“The Minerals Management Service simply does not know enough about the potential impact on the Arctic environment to approve a three-year exploration plan and environmental assessment,” said Christopher Winter, attorney for the North Slope Borough and Alaska Eskimo Whaling Commission. The noise from drill ships and icebreakers would deflect bowhead whales from their normal migration routes, thus creating a major safety risk to whaling captains and crews and threatening a key source of food for North Slope communities, Winter said.

MMS for its part said that it had adequately taken account of the potential impacts of Shell’s planned Beaufort Sea drilling activities.

MMS has imposed very specific mitigation measures through the terms of its leases, said David Shilton, attorney for MMS. One of those measures is the requirement for a conflict avoidance agreement with the subsistence hunters, he said.

“Shell must sit down with the subsistence whalers and hammer out an agreement to protect their subsistence hunting, and that is something that has been done over the years successfully,” Shilton said. “… This year there was a conflict avoidance agreement which would have had Shell pull all of their assets off of the drilling for the time that whale hunters were out there.”

Court agreed

The majority of the judges on the 9th Circuit panel agreed with the petitioners’ concerns about the potential impact on wildlife of noise originating from specific Beaufort Sea drilling activities.

“MMS has not provided a convincing statement of reasons explaining why Shell’s exploratory drilling plans at these specific sites would have an insignificant impact on bowhead whales and Inupiat subsistence activities,” Nelson said. “As a result, we are unpersuaded that MMS took the requisite ‘hard look’ at the environmental impact of this project. There remain substantial questions as to whether Shell’s plan may cause significant harm to the people and wildlife of the Beaufort Sea region.”

The court accepted the MMS tiered approach to environmental permitting under the National Environmental Policy Act, and said that the agency could conclude that a new environmental impact statement would not be needed for Shell’s exploration plan if the agency could make a finding of no significant impact, or FONSI, for Shell’s exploration activities.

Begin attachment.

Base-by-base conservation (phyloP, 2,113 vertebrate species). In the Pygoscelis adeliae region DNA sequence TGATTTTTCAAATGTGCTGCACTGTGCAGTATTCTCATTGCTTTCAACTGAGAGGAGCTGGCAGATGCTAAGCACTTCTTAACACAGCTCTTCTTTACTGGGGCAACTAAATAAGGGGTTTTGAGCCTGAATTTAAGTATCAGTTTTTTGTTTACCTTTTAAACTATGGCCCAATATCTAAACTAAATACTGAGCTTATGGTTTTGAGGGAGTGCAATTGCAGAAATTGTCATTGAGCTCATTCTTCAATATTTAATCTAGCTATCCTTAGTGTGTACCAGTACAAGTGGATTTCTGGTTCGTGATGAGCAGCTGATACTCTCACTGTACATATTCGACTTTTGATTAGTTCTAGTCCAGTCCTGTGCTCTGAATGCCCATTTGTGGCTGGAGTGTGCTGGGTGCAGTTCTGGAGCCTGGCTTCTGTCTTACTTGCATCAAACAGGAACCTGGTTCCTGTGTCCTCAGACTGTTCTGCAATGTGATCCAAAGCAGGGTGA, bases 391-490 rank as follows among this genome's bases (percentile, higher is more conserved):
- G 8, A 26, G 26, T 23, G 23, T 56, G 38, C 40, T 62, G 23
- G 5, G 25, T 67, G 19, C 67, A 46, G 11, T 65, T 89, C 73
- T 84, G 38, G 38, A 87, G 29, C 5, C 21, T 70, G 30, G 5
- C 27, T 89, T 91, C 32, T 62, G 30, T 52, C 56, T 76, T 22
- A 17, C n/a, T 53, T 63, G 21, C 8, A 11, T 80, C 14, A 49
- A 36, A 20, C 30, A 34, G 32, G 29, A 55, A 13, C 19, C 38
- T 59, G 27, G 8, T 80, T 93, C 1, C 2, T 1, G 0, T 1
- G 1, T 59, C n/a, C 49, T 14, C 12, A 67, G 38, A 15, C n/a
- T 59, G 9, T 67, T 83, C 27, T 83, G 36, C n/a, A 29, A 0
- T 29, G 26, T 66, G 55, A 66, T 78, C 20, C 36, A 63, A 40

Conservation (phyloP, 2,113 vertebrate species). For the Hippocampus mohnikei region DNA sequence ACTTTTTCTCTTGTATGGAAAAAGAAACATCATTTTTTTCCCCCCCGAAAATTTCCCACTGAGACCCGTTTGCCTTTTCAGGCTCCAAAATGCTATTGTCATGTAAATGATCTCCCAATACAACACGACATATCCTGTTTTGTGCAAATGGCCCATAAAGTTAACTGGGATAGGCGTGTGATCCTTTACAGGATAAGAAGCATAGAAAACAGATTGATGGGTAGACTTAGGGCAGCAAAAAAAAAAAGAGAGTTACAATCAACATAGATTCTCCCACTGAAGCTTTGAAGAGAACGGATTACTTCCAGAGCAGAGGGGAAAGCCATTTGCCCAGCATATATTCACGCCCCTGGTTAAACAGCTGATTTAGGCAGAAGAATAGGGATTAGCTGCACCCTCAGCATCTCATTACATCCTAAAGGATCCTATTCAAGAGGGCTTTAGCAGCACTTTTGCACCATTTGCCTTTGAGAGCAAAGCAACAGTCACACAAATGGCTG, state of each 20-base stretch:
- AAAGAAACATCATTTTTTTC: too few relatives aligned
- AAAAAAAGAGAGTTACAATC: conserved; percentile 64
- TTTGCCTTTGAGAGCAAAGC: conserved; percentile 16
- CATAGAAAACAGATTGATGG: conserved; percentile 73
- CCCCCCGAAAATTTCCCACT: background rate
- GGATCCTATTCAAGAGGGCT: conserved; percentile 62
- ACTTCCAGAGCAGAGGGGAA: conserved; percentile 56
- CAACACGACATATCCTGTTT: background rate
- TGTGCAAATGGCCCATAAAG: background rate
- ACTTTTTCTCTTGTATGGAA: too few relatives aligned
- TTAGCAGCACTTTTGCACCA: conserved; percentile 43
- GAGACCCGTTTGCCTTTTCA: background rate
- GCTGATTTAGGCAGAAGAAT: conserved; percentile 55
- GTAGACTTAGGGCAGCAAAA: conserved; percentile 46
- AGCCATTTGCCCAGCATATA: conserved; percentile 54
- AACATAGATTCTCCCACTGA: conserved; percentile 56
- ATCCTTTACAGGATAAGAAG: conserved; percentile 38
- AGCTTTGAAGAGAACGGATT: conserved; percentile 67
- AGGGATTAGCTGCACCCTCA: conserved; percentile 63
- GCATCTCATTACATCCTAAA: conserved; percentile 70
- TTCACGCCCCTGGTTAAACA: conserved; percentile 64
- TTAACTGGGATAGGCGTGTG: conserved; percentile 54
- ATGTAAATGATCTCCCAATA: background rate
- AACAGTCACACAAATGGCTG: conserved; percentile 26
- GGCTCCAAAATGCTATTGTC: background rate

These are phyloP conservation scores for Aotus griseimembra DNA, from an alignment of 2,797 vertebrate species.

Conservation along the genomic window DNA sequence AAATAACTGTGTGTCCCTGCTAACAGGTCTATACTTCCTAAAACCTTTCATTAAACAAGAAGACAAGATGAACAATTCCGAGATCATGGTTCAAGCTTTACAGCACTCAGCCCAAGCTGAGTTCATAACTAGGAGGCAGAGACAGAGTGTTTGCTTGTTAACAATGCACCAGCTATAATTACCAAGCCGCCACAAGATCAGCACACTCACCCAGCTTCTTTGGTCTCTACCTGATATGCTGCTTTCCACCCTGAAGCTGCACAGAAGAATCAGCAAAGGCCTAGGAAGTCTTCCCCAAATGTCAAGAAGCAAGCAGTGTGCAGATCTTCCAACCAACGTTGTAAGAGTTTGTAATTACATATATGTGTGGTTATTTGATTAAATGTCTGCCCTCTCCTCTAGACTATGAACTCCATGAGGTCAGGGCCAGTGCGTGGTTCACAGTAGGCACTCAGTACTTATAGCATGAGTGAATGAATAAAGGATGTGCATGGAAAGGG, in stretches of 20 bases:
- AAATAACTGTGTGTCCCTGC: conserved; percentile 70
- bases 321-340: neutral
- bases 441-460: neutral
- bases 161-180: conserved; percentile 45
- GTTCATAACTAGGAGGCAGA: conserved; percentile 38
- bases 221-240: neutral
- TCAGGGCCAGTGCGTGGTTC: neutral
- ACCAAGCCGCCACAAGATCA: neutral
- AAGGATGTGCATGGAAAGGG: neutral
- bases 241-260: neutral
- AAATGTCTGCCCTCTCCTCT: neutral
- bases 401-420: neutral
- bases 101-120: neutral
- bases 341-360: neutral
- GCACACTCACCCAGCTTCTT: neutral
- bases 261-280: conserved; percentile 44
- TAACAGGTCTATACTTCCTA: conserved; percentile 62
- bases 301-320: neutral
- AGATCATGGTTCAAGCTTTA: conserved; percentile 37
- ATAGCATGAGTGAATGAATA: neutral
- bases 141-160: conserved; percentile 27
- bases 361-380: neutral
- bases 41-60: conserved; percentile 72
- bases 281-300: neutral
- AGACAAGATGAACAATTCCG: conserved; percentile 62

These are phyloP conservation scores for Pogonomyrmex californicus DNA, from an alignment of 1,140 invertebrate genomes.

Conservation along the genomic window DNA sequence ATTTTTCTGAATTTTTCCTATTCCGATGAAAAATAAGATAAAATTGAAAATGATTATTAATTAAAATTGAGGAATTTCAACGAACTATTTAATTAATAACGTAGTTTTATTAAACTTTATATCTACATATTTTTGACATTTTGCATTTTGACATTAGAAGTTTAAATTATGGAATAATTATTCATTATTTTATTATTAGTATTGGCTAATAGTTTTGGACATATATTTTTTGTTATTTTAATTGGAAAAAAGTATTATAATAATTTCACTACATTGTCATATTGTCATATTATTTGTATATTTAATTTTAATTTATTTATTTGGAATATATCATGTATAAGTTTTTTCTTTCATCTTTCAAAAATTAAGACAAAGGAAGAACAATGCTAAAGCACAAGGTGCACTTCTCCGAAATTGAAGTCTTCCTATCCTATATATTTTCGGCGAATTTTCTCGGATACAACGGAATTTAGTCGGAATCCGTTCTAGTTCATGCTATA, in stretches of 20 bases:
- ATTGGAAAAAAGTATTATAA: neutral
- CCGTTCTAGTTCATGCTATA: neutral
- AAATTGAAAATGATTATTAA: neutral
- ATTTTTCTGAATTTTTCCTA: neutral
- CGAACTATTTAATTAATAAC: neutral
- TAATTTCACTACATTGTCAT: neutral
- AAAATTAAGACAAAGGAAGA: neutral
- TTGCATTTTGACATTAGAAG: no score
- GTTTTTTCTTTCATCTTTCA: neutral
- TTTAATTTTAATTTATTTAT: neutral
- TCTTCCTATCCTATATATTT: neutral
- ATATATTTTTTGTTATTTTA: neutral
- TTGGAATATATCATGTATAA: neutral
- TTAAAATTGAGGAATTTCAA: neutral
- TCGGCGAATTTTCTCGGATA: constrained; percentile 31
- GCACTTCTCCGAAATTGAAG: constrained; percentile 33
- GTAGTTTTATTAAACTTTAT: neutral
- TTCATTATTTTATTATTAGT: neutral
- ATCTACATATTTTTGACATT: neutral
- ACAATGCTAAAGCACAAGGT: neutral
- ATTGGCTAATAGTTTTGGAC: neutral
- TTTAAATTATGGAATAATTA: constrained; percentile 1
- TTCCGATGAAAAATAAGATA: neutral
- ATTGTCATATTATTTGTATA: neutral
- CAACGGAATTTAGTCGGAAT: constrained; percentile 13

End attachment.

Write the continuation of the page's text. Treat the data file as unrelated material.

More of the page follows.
But the judges quoted case law that says “An EIS must be prepared if ‘substantial questions are raised as to whether a project ... may cause significant degradation of some human environmental factor.’ … If an agency finds an EIS is not required and issues a FONSI, it must provide a ‘convincing statement of reasons’ to explain its decision.” And the judges said that the MMS environmental assessment of Shell’s Beaufort Sea exploration plan had failed to adequately consider several potential impacts of Shell’s drilling activities.

Impact of noise

In particular, there is insufficient analysis of the impact of drilling-associated noise on bowhead whales’ migration routes — Shell’s exploration plan envisages the use of two drilling vessels and two associated icebreakers for the Beaufort Sea drilling, Nelson said.

“The multi-sale EIS discusses, in a general sense, the impact of noise on bowhead whales, citing a number of studies that have been conducted on the topic,” Nelson said. “However, that document contains no studies that analyze the effects of noise from a project with two drillships and two icebreakers. … Moreover, studies cited in the multisale EIS use varying methodologies and come to inconclusive results.”

The environmental assessment for Shell’s exploration plan “gives only a brief description of the level of noise the individual drillships in Shell’s proposal could make, but does not examine the combined effect of all vessels operating simultaneously,” Nelson said. And there is no evidence that a National Marine Fisheries Services biological opinion cited by MMS “relies on studies involving two drillships and two icebreakers,” she said.

The court majority opinion also says that MMS has recognized that even a single operating drillship can deflect migrating bowhead whales.

And the judges discounted the use of a whale monitoring program as a means of mitigating the impacts of drilling noise. The monitoring program proposed to accompany the Shell drilling “could detect impacts after they occur” rather than providing a buffer against the impacts, Nelson said.

“In sum, MMS abrogated its NEPA duties because neither the environmental assessment nor the documents it tiers to consider the specific parameters and potential dangers of Shell’s project,” Nelson said. “There is substantial uncertainty about how various levels of noise would affect whales and their migratory patterns.”

Subsistence hunting

MMS has also failed to take a “hard look” at the impact of Shell’s project on subsistence hunting, Nelson said. And relying on annual conflict agreements between Shell and the whale hunters does not meet the required legal standard, she said.

“The conflict avoidance agreement process is too vague and uncertain as a mitigation measure to justify the agency’s decision not to engage in further analysis,” Nelson said. “Conflict avoidance agreements come about through a voluntary process and are renegotiated every year. The agency is not party to the process, and any agreement made is not legally binding.”